- Your reach – how many accounts are your posts reaching? How many of those are accounts your know and how many are new impressions?
- Your engagement – how many people are leaving comments or liking and sharing your content? See if you can find any trends such as do people prefer certain types of posts or if they tend to get more engagement at certain times of the day.
- Your hashtags – Keep track of what hashtags you are using and try different ones. Do some work better than others?
Your Financial Performance
This is probably one of the areas you are most keen to measure in your business and is a good indicator as to how well your business is performing. A regular review of your financial performance can help you to reassess your business goals and make practical improvements moving forward.
When reviewing your financial performance, you want to measure things such as:
- Your cashflow – Do you know how much available cash you have in your business at any one time? You can read more about cash flow and how to get money flowing into your business in our blog here.
- Your costs and expenses – Are you keeping on top of how much you are spending and how much it costs you to run your business? Are your sales and pricing structures covering these sufficiently and leaving you enough profit? It is essential to regularly review how much you are spending as it can be easy to lose track!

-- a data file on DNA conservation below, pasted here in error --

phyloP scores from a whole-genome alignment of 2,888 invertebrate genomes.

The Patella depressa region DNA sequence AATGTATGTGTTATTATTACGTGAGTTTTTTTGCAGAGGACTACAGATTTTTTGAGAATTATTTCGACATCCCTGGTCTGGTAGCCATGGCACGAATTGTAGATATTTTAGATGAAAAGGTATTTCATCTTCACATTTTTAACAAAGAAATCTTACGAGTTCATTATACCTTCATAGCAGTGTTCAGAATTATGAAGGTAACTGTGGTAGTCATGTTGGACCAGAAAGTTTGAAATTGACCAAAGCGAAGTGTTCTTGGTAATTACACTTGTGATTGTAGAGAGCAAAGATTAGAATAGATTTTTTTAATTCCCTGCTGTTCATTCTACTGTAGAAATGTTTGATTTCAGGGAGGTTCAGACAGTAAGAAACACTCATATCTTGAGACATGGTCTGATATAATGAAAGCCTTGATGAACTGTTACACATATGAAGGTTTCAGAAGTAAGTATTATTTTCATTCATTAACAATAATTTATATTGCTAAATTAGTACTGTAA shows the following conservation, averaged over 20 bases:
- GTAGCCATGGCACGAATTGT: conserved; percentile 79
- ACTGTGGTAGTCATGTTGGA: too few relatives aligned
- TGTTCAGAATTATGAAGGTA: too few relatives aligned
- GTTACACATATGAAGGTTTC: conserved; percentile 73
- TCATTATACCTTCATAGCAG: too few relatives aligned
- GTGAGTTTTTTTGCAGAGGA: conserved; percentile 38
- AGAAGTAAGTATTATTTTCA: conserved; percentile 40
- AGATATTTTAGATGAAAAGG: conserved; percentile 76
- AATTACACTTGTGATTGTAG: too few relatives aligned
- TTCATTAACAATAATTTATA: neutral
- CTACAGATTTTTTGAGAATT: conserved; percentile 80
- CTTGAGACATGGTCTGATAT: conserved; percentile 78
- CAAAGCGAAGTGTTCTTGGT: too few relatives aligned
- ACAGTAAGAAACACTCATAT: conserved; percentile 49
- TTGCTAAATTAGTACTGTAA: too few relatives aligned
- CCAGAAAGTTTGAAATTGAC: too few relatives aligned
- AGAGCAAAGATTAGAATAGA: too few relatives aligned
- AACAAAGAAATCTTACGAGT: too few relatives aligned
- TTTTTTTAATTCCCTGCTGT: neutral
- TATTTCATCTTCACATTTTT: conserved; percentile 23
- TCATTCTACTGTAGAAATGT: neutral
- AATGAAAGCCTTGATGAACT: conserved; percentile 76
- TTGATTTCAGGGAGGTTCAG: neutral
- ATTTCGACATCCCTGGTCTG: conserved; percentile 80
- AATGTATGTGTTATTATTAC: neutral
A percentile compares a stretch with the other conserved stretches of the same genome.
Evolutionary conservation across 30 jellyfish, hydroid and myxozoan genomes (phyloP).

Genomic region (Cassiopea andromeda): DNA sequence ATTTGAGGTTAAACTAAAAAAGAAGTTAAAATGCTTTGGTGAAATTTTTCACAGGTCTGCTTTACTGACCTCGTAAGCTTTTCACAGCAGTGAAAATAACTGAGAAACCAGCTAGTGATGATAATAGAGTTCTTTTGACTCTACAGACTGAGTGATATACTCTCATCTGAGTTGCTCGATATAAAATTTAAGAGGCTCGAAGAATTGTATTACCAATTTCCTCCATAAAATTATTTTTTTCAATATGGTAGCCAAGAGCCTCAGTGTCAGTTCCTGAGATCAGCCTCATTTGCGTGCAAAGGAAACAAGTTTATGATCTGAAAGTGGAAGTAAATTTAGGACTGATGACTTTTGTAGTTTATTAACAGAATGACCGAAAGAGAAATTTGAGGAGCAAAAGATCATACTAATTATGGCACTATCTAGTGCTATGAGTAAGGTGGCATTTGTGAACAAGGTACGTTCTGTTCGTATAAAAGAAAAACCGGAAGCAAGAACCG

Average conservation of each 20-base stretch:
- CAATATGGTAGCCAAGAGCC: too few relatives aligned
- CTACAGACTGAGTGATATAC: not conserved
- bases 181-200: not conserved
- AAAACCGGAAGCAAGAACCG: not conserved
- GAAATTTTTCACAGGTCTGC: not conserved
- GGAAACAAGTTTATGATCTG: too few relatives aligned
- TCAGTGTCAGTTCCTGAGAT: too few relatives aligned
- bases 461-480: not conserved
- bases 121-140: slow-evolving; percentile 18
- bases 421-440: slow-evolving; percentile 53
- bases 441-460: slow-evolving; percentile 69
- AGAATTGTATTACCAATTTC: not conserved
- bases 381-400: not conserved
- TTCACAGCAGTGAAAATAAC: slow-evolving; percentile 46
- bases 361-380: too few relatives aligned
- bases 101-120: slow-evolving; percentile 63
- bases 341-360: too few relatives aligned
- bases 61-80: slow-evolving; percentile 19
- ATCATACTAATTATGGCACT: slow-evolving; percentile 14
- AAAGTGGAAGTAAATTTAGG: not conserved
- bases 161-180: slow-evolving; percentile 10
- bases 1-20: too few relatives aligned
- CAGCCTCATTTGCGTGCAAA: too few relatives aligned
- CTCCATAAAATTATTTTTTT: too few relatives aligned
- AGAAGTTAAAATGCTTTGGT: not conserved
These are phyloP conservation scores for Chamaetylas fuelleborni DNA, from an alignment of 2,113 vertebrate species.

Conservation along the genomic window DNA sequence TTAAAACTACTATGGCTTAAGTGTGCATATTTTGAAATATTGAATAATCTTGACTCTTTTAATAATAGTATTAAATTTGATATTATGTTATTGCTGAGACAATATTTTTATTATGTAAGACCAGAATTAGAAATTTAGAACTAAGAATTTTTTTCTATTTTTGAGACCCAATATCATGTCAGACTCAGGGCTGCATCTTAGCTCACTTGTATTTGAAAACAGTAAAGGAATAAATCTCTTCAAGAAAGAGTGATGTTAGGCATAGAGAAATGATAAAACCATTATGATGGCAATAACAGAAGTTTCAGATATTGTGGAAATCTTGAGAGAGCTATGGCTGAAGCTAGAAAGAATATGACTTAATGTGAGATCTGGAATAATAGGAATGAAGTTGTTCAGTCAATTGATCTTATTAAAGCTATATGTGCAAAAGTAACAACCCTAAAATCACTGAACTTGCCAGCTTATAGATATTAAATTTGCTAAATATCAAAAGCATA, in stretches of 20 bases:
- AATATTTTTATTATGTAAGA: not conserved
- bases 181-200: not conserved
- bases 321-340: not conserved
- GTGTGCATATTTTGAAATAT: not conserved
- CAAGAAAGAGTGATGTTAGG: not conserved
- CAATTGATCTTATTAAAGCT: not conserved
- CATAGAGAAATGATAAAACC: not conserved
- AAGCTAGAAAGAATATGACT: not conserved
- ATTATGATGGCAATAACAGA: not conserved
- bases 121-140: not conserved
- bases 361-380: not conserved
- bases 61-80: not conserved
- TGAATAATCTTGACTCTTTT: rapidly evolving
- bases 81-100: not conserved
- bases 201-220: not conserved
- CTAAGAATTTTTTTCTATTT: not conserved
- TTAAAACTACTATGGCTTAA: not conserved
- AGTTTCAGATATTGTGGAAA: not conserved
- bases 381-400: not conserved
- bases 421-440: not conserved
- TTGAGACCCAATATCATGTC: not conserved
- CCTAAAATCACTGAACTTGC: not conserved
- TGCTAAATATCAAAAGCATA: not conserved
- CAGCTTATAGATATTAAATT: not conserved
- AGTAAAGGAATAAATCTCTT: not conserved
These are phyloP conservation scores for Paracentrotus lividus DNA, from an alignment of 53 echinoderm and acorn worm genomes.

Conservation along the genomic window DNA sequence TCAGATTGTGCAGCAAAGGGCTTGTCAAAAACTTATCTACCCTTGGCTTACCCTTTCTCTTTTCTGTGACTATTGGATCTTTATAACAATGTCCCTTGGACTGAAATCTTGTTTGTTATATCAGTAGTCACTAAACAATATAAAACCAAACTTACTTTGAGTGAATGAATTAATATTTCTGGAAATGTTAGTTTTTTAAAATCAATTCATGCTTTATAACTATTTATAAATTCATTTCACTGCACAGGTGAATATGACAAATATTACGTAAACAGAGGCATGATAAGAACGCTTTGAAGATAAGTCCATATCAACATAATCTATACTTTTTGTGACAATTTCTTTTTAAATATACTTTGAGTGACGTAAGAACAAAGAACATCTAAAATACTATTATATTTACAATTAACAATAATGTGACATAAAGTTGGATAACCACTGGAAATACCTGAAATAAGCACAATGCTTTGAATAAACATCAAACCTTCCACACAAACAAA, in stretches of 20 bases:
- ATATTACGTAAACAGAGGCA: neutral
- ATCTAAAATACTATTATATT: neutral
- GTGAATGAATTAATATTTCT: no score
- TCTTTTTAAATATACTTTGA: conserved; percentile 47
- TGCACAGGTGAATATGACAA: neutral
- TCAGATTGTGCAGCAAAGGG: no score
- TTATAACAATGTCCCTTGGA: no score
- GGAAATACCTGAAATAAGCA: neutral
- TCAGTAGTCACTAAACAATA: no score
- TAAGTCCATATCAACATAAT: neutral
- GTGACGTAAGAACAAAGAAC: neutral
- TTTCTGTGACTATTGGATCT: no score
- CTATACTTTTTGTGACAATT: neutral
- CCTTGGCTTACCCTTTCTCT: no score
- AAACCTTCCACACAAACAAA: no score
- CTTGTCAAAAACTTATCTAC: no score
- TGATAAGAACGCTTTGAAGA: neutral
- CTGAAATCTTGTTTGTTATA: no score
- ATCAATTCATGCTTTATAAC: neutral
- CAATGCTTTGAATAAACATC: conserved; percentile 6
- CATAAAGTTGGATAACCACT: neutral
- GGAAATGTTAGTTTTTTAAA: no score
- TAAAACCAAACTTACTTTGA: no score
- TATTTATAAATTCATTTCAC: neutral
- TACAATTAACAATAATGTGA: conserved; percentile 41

- Your growth and profits – Do you know how much money you are making after your costs have been taken into account? Do you know the difference between your operating margins and net margins?
If you have staff, it is vital that you are monitoring their performance from a financial perspective but also monitoring their engagement and satisfaction levels.
If you are a sales based business, commonly used measures are:
- Sales per employee
- Contribution per employee
- Profit per employee
By monitoring the above, you can see whether your staff are viable in your business as well as helping you to identify any training needs or areas for development.
If your staff are not sales based, it can be more challenging to monitor performance, but you can measure factors such as how many hours are being spent on various projects with the use of timesheets. This would allow you to measure how profitable specific projects are and whether that is the best use of your staff time vs the return that you are getting.
These are just a few of the main areas that you can monitor performance in your business. The key is to pick the areas that have the most impact on your business, and it’s growth and dedicate time to exploring these in detail. The results and information that you get as a result will provide you with vital data that you can use in a variety of ways to then create strategic plans moving forward.
If you would like support in exploring any areas of your business and tracking its performance, as well as creating tailored strategies for improvement, please get in touch with me on email@example.com or call 07950 472236 to discuss services and packages to suit you.